Pharmacists can improve COPD care

Chronic obstructive pulmonary disease is a progressive disease disturbing a patient’s ability to breath and affects 6.3% of adults nationally. It is described by the CDC as a group of diseases causing air flow blockage and can include emphysema, chronic bronchitis, and asthma.

In this article, a pharmacy resident noticed that COPD was a growing issue in the patient population he cared for and began a program to establish a pharmacist managed COPD clinic, much like other programs for anticoagulation therapy or infectious disease. He stabled a program to use his ability and knowledge of pharmacist to optimize COPD therapy and monitor patient inhaler techniques in collaboration with other healthcare providers. This clinic also made it possible for patient’s prescribed an inhaler during their hospital stay to keep the device after discharge. Previously these inhalers were going to waste and being thrown out, while patients were going without their medication. Through discharge counseling and education at the clinic, patient health improved, showing a decrease from 21% to 9% patients readmitted within 30 days after discharge. Even after his residency has ended, patients are still referred to this COPD clinic highlighting its success.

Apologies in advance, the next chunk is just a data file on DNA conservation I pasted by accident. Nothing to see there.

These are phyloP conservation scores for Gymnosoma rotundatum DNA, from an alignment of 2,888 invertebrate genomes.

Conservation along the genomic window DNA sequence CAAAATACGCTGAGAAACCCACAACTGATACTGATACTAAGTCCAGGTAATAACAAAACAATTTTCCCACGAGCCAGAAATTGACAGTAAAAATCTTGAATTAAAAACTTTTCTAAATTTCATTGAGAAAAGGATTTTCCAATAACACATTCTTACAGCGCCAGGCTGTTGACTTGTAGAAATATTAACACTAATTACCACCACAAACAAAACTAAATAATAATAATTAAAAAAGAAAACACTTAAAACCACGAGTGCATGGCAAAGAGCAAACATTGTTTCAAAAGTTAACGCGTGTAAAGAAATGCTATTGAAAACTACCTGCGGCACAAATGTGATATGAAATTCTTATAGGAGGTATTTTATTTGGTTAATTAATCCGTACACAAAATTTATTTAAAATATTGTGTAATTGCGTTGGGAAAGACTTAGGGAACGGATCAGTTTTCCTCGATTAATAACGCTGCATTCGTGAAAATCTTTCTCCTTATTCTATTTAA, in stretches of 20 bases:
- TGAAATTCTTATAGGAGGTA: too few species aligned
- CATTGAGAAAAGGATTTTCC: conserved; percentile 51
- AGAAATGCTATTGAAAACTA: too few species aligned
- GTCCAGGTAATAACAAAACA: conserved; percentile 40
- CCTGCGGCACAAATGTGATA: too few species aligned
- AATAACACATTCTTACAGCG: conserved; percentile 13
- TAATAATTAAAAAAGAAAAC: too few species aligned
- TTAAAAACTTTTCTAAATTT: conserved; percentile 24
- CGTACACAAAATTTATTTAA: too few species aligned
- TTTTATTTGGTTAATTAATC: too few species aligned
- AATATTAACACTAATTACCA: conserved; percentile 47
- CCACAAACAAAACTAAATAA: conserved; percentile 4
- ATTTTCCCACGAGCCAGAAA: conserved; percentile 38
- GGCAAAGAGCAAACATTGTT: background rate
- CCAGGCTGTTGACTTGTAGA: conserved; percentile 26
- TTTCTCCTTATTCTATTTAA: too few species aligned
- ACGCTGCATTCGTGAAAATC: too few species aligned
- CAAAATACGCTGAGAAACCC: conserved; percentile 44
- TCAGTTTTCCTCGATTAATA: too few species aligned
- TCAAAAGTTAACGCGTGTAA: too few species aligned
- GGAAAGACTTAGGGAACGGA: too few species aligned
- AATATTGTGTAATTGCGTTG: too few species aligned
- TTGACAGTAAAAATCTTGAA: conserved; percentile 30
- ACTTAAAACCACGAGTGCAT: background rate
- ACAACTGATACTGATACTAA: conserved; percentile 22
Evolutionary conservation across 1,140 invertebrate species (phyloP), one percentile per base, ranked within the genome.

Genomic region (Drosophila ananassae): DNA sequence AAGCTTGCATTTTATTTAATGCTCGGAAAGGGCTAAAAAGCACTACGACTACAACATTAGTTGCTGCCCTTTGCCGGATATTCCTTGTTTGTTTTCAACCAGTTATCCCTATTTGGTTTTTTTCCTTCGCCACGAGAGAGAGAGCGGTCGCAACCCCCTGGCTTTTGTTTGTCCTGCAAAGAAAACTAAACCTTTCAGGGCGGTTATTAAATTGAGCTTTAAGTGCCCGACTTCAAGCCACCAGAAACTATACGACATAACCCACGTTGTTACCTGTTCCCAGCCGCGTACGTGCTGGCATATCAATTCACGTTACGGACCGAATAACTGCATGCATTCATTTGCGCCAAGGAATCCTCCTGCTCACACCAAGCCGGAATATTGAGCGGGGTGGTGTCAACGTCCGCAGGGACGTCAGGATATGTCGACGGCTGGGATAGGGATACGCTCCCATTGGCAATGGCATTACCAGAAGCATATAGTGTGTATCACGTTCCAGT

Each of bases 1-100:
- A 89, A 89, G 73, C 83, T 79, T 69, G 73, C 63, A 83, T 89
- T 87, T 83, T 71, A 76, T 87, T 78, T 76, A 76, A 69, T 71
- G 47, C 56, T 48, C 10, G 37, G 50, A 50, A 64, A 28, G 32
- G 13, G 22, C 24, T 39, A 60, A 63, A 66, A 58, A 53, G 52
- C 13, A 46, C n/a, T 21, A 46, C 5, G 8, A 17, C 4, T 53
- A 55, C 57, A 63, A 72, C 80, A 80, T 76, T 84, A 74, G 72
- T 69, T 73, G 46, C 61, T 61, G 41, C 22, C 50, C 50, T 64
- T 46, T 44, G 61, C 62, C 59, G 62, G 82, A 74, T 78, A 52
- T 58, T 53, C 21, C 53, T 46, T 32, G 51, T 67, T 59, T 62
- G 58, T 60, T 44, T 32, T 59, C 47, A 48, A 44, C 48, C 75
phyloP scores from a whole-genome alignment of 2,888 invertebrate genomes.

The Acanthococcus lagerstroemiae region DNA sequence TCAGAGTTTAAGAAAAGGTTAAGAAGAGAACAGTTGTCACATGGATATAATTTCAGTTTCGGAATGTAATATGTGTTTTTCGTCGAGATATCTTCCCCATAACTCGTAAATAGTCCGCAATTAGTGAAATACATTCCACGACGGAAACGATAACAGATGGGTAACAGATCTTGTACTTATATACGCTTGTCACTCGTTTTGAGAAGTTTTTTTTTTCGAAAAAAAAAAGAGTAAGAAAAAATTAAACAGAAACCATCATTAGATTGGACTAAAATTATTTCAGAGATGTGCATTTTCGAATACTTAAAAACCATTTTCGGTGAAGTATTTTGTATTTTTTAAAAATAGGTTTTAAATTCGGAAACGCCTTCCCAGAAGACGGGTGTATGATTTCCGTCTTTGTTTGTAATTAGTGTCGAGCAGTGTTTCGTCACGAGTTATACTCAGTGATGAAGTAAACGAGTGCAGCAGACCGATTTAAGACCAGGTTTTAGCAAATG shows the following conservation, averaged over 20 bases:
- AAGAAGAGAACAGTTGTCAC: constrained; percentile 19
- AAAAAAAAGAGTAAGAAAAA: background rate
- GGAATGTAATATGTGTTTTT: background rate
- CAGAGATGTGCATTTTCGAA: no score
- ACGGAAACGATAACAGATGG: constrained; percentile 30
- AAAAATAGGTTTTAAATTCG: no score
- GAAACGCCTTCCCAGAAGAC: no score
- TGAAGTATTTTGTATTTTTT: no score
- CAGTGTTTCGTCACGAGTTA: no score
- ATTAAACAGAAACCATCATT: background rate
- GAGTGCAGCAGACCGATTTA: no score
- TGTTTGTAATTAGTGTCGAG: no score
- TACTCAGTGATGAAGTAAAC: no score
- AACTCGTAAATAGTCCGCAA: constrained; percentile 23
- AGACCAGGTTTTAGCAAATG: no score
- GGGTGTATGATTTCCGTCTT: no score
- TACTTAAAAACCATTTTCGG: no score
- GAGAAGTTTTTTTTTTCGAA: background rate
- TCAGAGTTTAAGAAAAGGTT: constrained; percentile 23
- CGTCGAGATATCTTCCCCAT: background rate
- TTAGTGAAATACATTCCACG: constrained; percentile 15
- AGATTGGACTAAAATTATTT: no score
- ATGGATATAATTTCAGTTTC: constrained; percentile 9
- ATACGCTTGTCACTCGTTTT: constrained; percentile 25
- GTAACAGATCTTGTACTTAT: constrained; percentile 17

This article represents the benefit that pharmacist intervention and management of patients’ disease states and therapy can have. Furthermore, as future pharmacists we must serve as advocates for our patients and recognize when their needs are not being met. The pharmacist in this article was able to identify a problem and create a solution to provide the best possible care to his patients. As we have learned last semester, it is essential to recognize situations where a pharmacist can optimize patient care in an area that we are passionate about to create our own jobs and learning opportunities, much like this pharmacy resident has done.


Am J Health-Syst Pharm. 2015;72:2004-2006.

1 thought on “Pharmacists can improve COPD care”

  1. Clinics such as this one that are operated mainly by pharmacists have been opening up more and more throughout the years. I think it really shows the progression and trust that physicians and patient’s have for pharmacists to help them with their medical needs that can be taken care of in the outpatient setting. These clinics are given leverage to the right for pharmacists to be able to one day prescribe and de-prescribe with the help of physicians. I wonder if more of these clinics will open in cities that are plagued with a particular disease state to greater reduce hospital admittance and stays.

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